Yesterday’s post introduced financial coaching as an increasingly popular intervention targeted to low- and moderate-income households to help them achieve financial stability. But despite its prevalence, coaching has not been evaluated using the most rigorous approach available.
Today, we highlight findings from our study of two financial coaching programs that serve low- and moderate-income populations: Branches in Miami, Florida and The Financial Clinic in New York City. This study involved a randomized control trial (RCT), funded by the Consumer Financial Protection Bureau, and a companion study of program implementation at the two sites, funded by the Annie E. Casey Foundation.
RCTs like this randomly assign study participants into two groups: one group (the “treatment”) is offered services, while the other (the “control”) is not. Study enrollment and recruitment ran from early 2013 through March 2014, and we compared “before” and “after” indicators for both groups using surveys, administrative data, and credit bureau reports.
We found a number of significant and robust effects on a range of outcomes related to money management, debt, savings, and other measures and perceptions of financial well-being:
- Savings: Average total account balances at the end of the study period were higher for the treatment group than for the control group at both Branches and The Financial Clinic. However, only at The Financial Clinic were the differences statistically significant. Controlling for other factors, those offered services (the treatment group) increased their account balance by $1,187 relative to the control group. If we omit those offered services but not attending any sessions, those who actually took up services (the “treated treatment”) increased their balance by $1,721 relative to the control group.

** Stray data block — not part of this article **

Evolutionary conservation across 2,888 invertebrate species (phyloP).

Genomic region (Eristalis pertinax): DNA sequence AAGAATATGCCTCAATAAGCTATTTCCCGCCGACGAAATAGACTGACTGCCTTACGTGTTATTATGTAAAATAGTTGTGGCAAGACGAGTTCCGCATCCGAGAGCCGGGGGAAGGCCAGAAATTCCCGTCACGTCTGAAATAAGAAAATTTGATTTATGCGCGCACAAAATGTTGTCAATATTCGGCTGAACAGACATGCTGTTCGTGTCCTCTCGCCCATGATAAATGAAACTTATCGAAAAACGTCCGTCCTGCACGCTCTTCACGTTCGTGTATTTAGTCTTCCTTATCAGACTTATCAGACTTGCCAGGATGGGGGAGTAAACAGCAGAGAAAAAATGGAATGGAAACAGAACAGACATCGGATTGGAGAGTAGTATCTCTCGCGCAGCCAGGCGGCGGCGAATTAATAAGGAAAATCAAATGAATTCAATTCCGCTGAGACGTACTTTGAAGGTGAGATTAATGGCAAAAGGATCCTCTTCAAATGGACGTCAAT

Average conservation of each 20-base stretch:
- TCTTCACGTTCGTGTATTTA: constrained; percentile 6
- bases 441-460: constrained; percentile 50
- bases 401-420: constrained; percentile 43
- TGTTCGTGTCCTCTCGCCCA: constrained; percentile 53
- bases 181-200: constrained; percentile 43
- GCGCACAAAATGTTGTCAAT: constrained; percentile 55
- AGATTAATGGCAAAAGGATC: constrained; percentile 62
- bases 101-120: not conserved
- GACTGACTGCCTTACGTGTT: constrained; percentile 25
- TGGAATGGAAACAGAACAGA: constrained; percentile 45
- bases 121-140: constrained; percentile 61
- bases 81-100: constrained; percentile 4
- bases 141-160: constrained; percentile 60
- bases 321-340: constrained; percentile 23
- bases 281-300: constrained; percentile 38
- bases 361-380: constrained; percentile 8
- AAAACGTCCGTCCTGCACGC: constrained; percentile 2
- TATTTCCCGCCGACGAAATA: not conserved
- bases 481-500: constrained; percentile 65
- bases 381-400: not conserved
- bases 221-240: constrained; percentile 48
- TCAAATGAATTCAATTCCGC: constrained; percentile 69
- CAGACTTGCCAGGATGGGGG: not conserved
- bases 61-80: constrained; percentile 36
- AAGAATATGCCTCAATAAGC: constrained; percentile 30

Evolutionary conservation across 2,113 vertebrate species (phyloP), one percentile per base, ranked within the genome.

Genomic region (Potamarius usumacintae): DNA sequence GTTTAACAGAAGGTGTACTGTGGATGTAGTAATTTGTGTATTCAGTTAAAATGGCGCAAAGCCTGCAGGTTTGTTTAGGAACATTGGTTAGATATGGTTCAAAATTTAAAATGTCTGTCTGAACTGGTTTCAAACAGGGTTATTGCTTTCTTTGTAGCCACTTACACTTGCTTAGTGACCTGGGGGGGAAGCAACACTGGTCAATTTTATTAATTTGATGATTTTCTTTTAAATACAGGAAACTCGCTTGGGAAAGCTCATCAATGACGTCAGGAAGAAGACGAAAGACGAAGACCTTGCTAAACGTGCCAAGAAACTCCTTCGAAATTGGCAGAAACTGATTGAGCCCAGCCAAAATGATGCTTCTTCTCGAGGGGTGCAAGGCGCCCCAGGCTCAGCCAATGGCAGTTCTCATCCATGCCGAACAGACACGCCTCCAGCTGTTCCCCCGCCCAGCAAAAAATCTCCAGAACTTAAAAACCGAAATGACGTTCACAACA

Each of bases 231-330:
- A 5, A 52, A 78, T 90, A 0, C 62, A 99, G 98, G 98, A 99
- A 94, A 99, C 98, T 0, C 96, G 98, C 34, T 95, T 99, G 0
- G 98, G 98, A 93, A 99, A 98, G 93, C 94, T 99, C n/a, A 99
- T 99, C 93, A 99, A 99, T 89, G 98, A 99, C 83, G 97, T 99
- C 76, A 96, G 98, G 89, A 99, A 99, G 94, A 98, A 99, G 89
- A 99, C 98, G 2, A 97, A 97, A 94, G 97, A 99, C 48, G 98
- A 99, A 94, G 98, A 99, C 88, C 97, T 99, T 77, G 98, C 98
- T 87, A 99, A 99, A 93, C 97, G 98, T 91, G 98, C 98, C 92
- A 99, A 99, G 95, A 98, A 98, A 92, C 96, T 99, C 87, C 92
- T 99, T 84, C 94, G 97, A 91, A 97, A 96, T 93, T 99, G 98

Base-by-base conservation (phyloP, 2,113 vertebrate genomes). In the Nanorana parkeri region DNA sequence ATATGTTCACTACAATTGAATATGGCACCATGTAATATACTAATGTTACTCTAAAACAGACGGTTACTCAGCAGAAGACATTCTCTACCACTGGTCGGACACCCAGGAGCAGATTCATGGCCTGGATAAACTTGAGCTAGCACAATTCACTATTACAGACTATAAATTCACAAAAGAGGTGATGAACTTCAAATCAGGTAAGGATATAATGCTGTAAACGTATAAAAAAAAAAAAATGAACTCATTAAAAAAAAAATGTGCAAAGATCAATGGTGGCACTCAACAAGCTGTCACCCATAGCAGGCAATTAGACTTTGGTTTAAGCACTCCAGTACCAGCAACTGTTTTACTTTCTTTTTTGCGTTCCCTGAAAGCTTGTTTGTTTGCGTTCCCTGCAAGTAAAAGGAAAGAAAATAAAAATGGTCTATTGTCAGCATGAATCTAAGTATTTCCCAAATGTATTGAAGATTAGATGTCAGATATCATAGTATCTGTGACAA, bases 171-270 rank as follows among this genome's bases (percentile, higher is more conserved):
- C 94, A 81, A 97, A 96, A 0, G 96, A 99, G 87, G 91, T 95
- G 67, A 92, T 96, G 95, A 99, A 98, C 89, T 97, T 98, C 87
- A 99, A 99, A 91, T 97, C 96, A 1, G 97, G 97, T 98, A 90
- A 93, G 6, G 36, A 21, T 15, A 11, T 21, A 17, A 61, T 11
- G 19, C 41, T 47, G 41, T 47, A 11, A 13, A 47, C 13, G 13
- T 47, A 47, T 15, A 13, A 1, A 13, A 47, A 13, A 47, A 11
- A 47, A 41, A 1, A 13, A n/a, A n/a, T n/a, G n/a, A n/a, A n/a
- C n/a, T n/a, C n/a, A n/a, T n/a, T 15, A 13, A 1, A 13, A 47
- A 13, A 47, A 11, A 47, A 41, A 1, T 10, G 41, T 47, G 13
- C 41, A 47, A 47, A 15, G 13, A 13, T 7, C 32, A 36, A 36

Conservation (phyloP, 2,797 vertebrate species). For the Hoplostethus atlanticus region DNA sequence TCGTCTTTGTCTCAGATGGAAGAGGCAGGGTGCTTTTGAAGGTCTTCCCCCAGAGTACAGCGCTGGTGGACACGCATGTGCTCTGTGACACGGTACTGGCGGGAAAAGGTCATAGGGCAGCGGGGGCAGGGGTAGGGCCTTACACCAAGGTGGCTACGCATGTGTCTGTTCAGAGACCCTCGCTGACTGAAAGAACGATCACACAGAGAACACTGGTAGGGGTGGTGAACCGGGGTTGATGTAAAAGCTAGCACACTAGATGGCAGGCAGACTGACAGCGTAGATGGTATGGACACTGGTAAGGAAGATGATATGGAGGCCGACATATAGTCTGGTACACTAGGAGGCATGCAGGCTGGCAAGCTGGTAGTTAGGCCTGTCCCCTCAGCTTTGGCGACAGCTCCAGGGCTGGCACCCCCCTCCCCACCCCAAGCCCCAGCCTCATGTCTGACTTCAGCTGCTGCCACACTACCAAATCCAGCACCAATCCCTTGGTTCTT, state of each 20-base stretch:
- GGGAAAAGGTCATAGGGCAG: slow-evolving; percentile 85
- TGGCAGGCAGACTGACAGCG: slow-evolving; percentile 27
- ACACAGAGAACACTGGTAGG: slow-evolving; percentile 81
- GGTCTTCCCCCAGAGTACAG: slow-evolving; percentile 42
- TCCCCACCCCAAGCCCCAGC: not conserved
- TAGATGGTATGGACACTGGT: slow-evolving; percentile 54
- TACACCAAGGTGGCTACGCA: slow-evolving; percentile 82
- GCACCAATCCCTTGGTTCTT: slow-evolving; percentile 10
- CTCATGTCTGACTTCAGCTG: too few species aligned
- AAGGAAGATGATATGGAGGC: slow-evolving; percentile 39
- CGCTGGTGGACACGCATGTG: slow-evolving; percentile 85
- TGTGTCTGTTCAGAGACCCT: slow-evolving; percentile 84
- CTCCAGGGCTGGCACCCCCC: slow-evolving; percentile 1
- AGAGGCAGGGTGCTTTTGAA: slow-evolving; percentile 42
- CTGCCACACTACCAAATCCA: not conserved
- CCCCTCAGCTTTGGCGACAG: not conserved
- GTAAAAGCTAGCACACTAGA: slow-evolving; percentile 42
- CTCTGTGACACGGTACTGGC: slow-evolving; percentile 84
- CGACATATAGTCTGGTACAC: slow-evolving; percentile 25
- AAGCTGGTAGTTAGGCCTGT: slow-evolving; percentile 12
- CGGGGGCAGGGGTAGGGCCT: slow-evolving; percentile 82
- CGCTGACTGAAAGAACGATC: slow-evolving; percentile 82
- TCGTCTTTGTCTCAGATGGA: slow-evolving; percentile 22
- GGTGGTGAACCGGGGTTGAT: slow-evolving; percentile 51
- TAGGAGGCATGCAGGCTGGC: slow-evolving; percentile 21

- Debt: Results for debt were in some ways the mirror image of what they were for savings. While at the end of the study period those in the treatment group in both programs had lower debts than the control group, only at Branches (where debt levels were higher on average) was the difference statistically significant. There, those in the treatment group had, on average, a reduction in debt of $10,644 relative to the control group.
- Credit scores: After coaching, scores at both sites were higher for the treatment group than for the control group. But the difference was only statistically significant at The Financial Clinic, where those in the treatment group had credit score increases of 21 points compared with the control group; those who actually took up coaching had average increases of 33 points compared with the control group
What are the key takeaways?
This study suggests that a well-implemented coaching program with engaged clients can produce important improvements in certain financial outcomes, although financial coaching may not work equally well across all programs, clients, or outcomes. The different effects found for the two sites in this study could be due to a number of reasons, from differences in program implementation to differences in participants’ personalities and goals.
It’s also important to note that we found a number of robust program effects despite relatively low attendance rates: of those in our study given the opportunity to take up coaching, only 37 percent at Branches and 56 percent at The Financial Clinic did so. Even those who did take up coaching attended relatively few sessions: of those attending at least one session, the median total number of sessions attended at both sites was two.
While coaching is a fairly expensive and high-contact intervention, its benefits as found here warrant its consideration as a complement to more traditional financial education or counseling interventions and newer persuasive technologies, such as text message reminders or phone apps.
But financial coaching—or any financial education effort—should not be the only approach to help consumers improve financial well-being. They also need access to sound, straightforward, and low-cost financial products, and a regulatory environment providing broad protections within which they can make their financial decisions.